But we don't always have to be like that. Inefficiency creates redundancies. It creates a space where there are excess capacities that can be tapped when the norm is changed, sometimes drastically so.
Take for example our local MRT transportation system. Before the NEL is up, I fondly remembered that there are buses ferrying passengers from the north-eastern part of Singapore to the central region. For a long while, that was the only way in which northeasterners can get to central regions. The MRT network is much simpler in the past and there is always the reliable bus system to fill the transportational 'needs gap' that the MRT couldn't fill by itself. The moment the NEL is stabilised and running, the bus system is removed totally, all in the name of efficiency. This suddenly places huge stress on the reliability of the NEL system to not cripple the entire transportation network in Singapore.
That's the complete opposite of anti-fragility. If everything goes smoothly, then all is good. But one day, when the all critical NEL line breaks down, everyone gets stuck in the bottleneck because there simply isn't a backup system. We only have emergency buses that tries to defuse the hot situation by channeling passengers in stuck MRT stations away. Too efficient until we are not longer robust?
I suppose if we run our financial lives based on the same concept of eliminating waste and stressing on efficiency, at the hidden expense of making ourselves more fragile, we might run the same problem should something happen to us. Here's but a few examples where we could have been too efficient:
1. Channeling all our CPF-OA into CPF-SA to capitalise on the higher returns, especially when you haven't been hit by the financial bombs.
Yes, you do get higher returns but SA is not good for much use until years later down the road. In the meantime, there is the present to deal with. What happens if you run into employment issues and have problem servicing your loan? The transfer is irreversible. You can run a very tight and efficient ship but you need to be a very experienced captain who can foresee problems years before they crop up. If not, you sail fast but the moment a severe storm hits you, you're going to have a big issue.
2. Eating cheap (but unhealthy) food.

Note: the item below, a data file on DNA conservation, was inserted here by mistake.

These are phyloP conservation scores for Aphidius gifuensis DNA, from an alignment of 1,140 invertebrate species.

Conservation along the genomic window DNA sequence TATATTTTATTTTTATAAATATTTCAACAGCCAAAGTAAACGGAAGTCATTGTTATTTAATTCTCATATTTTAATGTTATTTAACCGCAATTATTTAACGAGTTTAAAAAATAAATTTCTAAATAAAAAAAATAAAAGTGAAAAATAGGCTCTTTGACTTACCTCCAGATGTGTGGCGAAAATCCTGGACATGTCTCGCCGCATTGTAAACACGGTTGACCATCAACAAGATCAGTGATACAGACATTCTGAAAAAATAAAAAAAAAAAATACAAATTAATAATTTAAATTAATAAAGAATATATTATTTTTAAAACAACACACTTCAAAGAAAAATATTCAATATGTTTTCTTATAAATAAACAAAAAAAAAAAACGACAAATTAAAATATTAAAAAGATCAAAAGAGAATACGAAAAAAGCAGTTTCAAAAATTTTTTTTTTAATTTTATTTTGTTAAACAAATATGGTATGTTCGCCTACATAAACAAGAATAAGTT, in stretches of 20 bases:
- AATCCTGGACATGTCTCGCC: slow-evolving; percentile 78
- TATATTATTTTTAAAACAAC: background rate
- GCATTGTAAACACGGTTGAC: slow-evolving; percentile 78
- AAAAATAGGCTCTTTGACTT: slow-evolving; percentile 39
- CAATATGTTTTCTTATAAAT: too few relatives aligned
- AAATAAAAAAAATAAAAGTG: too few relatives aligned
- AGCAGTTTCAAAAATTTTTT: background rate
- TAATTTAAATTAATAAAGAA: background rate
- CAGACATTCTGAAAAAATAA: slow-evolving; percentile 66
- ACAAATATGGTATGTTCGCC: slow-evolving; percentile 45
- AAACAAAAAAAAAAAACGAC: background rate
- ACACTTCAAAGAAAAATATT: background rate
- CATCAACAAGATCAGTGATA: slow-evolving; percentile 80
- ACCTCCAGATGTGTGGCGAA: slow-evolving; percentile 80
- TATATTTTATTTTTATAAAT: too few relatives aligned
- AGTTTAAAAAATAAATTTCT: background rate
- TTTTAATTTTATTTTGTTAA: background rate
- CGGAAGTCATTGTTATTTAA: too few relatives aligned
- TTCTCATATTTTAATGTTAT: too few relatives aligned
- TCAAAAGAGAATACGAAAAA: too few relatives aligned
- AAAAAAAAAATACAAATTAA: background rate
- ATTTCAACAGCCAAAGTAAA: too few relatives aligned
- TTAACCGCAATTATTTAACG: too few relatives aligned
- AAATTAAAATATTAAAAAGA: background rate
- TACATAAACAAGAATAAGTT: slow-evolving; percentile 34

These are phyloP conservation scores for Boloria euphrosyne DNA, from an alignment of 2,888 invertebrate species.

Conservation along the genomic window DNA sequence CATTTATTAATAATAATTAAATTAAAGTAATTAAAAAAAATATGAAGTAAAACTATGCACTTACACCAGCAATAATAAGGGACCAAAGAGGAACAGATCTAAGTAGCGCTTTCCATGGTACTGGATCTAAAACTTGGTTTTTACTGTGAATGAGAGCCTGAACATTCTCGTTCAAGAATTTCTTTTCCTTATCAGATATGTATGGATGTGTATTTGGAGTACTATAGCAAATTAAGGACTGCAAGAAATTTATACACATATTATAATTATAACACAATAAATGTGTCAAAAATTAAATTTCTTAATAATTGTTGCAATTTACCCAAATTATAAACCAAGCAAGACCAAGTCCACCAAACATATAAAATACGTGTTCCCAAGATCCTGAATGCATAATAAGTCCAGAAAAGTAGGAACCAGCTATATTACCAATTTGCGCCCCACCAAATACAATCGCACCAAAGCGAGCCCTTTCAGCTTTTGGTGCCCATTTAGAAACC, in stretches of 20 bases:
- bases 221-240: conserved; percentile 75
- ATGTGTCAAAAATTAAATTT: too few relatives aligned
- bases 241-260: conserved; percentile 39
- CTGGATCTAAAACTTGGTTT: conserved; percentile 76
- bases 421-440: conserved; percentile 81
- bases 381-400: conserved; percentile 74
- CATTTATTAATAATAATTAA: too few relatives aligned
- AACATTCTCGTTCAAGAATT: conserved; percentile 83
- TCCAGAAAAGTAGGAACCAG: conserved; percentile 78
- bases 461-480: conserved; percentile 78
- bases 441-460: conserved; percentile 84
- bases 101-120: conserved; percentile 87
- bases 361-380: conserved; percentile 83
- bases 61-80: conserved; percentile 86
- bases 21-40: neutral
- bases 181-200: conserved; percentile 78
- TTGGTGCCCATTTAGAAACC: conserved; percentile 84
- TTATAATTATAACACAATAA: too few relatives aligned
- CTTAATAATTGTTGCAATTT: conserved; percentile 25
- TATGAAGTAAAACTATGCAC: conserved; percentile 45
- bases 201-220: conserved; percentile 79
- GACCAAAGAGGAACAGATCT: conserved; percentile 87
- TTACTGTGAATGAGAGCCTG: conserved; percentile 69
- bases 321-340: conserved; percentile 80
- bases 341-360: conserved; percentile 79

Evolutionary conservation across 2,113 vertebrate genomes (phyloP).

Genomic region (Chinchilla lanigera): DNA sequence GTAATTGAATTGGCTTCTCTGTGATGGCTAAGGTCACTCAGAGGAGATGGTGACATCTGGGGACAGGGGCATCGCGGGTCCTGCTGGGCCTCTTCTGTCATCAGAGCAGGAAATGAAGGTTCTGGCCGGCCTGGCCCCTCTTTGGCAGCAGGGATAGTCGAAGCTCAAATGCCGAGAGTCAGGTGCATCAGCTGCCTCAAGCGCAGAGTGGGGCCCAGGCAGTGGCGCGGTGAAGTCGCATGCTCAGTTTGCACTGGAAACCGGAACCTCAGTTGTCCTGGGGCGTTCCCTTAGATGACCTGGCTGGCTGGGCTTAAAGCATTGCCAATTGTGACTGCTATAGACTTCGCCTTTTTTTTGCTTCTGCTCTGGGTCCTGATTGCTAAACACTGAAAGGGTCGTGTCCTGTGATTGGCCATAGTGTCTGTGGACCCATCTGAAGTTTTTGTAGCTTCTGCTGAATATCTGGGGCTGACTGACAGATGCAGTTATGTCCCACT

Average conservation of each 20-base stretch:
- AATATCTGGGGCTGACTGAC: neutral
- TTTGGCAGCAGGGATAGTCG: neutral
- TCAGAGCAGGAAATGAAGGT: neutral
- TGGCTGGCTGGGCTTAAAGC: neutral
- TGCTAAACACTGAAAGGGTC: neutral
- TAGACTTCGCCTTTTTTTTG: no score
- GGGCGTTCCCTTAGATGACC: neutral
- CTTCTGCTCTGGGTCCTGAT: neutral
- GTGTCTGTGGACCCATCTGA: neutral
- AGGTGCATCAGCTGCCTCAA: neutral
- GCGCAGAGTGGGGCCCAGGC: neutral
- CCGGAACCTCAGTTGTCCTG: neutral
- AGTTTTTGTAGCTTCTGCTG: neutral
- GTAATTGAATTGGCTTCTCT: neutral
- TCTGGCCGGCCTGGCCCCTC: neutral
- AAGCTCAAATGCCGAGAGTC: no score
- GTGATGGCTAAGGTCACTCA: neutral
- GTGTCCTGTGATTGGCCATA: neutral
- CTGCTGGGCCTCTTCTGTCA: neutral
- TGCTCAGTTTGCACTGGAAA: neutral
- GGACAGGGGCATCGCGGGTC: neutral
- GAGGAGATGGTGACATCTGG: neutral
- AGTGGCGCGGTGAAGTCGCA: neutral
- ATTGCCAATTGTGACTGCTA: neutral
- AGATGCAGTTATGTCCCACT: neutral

Food is one of the biggest cost that we can't do without. But there is a difference between food that you need to eat and food that we want to eat. I can live on a $5 every day and spend a total of $150 per month on food, versus about $600 for what I'm spending now. 4 times difference is a significant difference. A savings of $450 can be squirreled away every month, and before you know it, you'll have an extra $5400 per year.
Cheap hawker fare that cost $2.50 is usually mostly carbs, and we all know what excess carbs can do for our body. There's a future health cost attached to that cheap meal that we're having right now. That means the money we're saving right now is really just going to pay for the future health cost. It might not even be enough, depending on how serious that health issue blows up.
3. Hunting for cheap bargains
In the recent years, I realised I was spending too much time saving money on things that doesn't count. I could be hunting for a cheap pen that cost 80 cts instead of $1.20. These are important habits that brought me to where I am now, but I realised I was still in survival mode. I was efficient in the past when money is tight and time is plentiful, but now, the opposite is true. I could have spent less energy searching for that bargain buy and just get it over and done with by spending a little more. Pen is just an extreme example, but it could have been a graphic card for my desktop, searching high and low in sim lim square for that 20 or 30 dollars off.
|This is the pen that I bought for 80 cts. I was proud and happy I could save for something as trivial as a pen, at least in the past. I wouldn't do such things now.|
Is it efficient? Subjective, but I must say I've loosen up on such things. It's now more important to save on time and energy.
I think efficiency can mean different things when we have very limited resources or when resources are not that bad. As I find myself not caring about the dollar or two that I could have saved if I searched harder, or not caring so much about the prices on the menu when I order, I think I didn't slacken off. In fact, I have progressed a lot. When I have a much broader base, I don't have to do all the nitty gritty stuff that I had to do when my base is smaller.
Now that's progression, isn't it?